Bactrian camels’ native range is the steppes of north eastern Asia. They have two humps. The wild species is considered to be endangered as only about 950 remain in northwest China and Mongolia. There are probably 1.4 million domesticated Bactrian camels today.
Dromedaries have only one hump and flourish in the deserts of north Africa and the Middle East. Read more about the Bactrian camel.
Dromedary (one-hump): Camelus dromedarius
Bactrian camel (two-humps, endangered): Camelus bactrianus
Dry desert areas of southwestern Asia, the Sahara Desert in North Africa and along the Arabian Peninsula in the Middle East and Indian desert areas. There is a large feral population of dromedary camels in the Australian outback.
- Long eyelashes
- Large dark eyes
- Protruding eye ridge bone and thick eyebrows
- Third eye lid to protect eyes from sand
- Short rounded ears, lined with thick fur
- Long curved neck
- Deep, narrow chest
- Four long legs
- Wide feet with two toes and hoof on the front
- One or two humps on back approx. 30" high
- Hump is about 30 inches tall
- Light brown or beige fur
- Tail around 20" long
- Height: 6' at shoulder , 7' at hump
- Weight: 500 to 1500 lbs
- Body length: approx. 10'
- More than half of the world’s camel population is found in Somalia, a region of Ethiopia.
- Camels only sweat when the outside, daytime temperature is 106°F or higher.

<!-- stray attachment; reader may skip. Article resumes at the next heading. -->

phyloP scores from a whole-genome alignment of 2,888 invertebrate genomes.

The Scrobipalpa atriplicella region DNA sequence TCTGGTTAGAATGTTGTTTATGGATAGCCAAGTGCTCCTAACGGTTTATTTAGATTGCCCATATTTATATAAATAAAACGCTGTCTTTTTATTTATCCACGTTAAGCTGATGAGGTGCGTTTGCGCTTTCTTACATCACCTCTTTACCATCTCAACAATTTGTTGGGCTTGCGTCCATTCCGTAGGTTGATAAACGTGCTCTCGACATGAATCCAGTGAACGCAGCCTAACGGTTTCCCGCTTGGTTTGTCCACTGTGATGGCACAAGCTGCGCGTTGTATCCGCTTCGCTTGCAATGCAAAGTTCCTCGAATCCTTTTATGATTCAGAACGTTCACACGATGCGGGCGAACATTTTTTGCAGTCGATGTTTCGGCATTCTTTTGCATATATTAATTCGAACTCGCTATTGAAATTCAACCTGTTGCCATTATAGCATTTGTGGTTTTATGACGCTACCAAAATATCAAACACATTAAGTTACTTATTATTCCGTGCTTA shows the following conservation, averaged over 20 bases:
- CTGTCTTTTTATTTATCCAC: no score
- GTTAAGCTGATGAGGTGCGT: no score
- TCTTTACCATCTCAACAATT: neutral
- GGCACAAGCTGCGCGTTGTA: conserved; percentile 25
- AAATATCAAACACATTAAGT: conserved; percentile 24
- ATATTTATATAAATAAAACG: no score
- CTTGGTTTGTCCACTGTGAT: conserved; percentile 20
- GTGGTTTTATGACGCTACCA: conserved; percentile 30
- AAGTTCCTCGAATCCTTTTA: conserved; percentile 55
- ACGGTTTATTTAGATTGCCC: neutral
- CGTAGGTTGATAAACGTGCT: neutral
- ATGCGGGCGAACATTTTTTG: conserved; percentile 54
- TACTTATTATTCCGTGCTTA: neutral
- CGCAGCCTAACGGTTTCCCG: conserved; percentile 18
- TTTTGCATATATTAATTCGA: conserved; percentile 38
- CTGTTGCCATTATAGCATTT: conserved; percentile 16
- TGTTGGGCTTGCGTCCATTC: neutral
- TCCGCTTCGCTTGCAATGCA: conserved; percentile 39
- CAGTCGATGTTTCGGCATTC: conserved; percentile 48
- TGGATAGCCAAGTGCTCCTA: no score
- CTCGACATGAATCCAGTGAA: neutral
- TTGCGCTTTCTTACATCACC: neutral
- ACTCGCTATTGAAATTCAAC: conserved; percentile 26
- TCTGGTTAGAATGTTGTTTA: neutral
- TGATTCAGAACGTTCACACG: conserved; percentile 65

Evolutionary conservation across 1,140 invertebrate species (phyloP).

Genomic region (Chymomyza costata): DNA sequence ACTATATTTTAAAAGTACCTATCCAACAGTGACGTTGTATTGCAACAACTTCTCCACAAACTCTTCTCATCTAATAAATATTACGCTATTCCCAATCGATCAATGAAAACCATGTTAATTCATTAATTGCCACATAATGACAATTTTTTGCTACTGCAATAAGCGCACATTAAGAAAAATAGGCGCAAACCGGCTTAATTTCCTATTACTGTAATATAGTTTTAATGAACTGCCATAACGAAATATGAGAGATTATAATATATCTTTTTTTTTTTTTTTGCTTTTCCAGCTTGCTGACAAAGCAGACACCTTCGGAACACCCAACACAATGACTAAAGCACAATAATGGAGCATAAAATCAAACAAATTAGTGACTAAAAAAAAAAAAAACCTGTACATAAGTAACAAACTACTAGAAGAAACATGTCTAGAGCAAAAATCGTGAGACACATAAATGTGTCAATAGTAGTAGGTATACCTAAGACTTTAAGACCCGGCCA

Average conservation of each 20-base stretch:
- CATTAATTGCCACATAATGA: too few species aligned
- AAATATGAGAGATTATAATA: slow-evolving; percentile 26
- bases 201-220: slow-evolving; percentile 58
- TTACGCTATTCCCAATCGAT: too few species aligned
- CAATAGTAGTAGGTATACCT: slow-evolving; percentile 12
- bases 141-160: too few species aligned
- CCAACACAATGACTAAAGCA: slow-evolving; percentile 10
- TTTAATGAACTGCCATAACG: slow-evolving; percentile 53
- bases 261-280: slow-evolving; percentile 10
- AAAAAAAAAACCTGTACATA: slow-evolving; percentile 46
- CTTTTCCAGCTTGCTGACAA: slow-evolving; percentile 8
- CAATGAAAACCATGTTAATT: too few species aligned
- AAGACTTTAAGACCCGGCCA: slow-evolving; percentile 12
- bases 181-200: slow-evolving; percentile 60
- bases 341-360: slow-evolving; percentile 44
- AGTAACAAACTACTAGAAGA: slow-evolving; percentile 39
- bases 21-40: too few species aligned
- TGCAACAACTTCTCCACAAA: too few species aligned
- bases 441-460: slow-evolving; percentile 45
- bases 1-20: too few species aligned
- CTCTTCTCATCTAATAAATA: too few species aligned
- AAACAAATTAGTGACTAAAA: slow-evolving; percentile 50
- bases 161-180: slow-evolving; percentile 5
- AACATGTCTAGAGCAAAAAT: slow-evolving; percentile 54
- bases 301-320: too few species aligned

- Camel calves are born without a hump.
- A camel can drink anywhere from 5 gallons to 21 gallons per day.
- Though they have a reputation for spitting, the substance they expel is really regurgitated food, much more noxious than spit, and far less moist. Most camels only spit when provoked.
- Camels do not store water in their humps, the humps contain fat.
- The U.S. Army experimented with the use of camels in the 1800s.
Related DesertUSA Pages
- How to Turn Your Smartphone into a Survival Tool
- 26 Tips for Surviving in the Desert
- Death by GPS
- 7 Smartphone Apps to Improve Your Camping Experience
- Desert Survival Skills
- How to Keep Ice Cold in the Desert
- Desert Rocks, Minerals & Geology Index
- Preparing an Emergency Survival Kit
- Get the Best Hotel and Motel Rates
Share this page on Facebook:
DesertUSA Newsletter -- We send articles on hiking, camping and places to explore, as well as animals, wildflower reports, plant information and much more. Sign up below or read more about the DesertUSA newsletter here. (It's Free.)